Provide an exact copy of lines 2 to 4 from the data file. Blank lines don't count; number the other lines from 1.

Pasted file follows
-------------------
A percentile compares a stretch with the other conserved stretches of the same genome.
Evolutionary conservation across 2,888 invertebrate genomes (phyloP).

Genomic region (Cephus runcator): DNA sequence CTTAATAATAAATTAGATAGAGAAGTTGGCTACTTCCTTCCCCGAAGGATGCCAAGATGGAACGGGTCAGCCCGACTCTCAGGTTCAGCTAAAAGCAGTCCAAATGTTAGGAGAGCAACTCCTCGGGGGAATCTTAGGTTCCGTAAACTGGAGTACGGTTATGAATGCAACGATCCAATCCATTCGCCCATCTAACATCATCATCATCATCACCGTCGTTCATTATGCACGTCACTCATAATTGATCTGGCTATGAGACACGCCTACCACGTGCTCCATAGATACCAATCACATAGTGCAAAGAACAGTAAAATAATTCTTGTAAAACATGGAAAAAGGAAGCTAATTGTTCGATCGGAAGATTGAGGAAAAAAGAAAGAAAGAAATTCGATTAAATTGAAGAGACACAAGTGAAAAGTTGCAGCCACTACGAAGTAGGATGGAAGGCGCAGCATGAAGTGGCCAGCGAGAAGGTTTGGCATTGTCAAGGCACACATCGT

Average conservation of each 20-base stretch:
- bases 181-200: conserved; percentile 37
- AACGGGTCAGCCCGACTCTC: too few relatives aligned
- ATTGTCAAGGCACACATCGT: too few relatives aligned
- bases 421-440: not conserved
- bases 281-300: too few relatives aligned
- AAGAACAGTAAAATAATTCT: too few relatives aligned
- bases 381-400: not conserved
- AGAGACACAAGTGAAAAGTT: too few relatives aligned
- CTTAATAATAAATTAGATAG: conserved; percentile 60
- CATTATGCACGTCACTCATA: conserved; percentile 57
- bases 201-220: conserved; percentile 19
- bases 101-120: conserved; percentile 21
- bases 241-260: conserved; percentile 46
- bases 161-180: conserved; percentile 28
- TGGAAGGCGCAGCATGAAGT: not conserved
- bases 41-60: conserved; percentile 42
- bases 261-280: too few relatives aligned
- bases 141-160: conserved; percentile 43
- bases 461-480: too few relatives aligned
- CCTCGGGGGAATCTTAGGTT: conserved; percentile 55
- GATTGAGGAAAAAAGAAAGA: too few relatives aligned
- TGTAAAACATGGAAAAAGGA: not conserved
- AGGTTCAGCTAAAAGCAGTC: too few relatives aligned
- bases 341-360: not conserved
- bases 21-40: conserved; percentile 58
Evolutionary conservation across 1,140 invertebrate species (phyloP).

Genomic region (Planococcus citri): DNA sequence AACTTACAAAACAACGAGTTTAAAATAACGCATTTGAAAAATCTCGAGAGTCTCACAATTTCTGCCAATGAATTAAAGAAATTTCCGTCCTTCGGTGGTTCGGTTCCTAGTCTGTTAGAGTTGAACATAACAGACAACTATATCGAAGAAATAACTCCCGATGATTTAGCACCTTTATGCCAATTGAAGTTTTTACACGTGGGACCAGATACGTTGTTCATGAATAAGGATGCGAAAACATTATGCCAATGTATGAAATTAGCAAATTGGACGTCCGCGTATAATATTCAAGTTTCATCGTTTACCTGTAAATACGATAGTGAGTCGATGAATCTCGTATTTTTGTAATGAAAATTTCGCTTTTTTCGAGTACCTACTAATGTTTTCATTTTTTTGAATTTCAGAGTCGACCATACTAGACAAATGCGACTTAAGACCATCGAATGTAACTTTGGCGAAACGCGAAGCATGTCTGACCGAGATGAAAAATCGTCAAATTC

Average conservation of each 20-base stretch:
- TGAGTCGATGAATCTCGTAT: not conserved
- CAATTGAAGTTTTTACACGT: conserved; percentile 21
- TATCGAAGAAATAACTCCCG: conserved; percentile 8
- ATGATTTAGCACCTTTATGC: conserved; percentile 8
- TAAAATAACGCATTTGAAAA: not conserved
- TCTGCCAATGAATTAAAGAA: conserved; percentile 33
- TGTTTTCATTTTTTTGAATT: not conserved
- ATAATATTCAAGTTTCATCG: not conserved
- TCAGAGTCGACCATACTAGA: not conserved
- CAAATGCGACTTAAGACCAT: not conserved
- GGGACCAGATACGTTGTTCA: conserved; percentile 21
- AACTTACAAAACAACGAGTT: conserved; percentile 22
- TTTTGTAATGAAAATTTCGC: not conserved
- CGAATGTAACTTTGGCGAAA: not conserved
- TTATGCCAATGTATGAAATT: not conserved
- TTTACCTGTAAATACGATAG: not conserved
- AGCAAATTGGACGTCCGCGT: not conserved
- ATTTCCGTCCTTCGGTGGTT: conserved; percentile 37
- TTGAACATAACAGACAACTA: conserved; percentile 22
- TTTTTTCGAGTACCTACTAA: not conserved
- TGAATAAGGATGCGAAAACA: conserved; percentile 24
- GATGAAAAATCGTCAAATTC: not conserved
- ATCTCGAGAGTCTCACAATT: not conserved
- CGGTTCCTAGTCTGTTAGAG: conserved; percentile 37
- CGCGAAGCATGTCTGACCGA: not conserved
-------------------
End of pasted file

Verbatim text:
Evolutionary conservation across 2,888 invertebrate genomes (phyloP).

Genomic region (Cephus runcator): DNA sequence CTTAATAATAAATTAGATAGAGAAGTTGGCTACTTCCTTCCCCGAAGGATGCCAAGATGGAACGGGTCAGCCCGACTCTCAGGTTCAGCTAAAAGCAGTCCAAATGTTAGGAGAGCAACTCCTCGGGGGAATCTTAGGTTCCGTAAACTGGAGTACGGTTATGAATGCAACGATCCAATCCATTCGCCCATCTAACATCATCATCATCATCACCGTCGTTCATTATGCACGTCACTCATAATTGATCTGGCTATGAGACACGCCTACCACGTGCTCCATAGATACCAATCACATAGTGCAAAGAACAGTAAAATAATTCTTGTAAAACATGGAAAAAGGAAGCTAATTGTTCGATCGGAAGATTGAGGAAAAAAGAAAGAAAGAAATTCGATTAAATTGAAGAGACACAAGTGAAAAGTTGCAGCCACTACGAAGTAGGATGGAAGGCGCAGCATGAAGTGGCCAGCGAGAAGGTTTGGCATTGTCAAGGCACACATCGT

Average conservation of each 20-base stretch: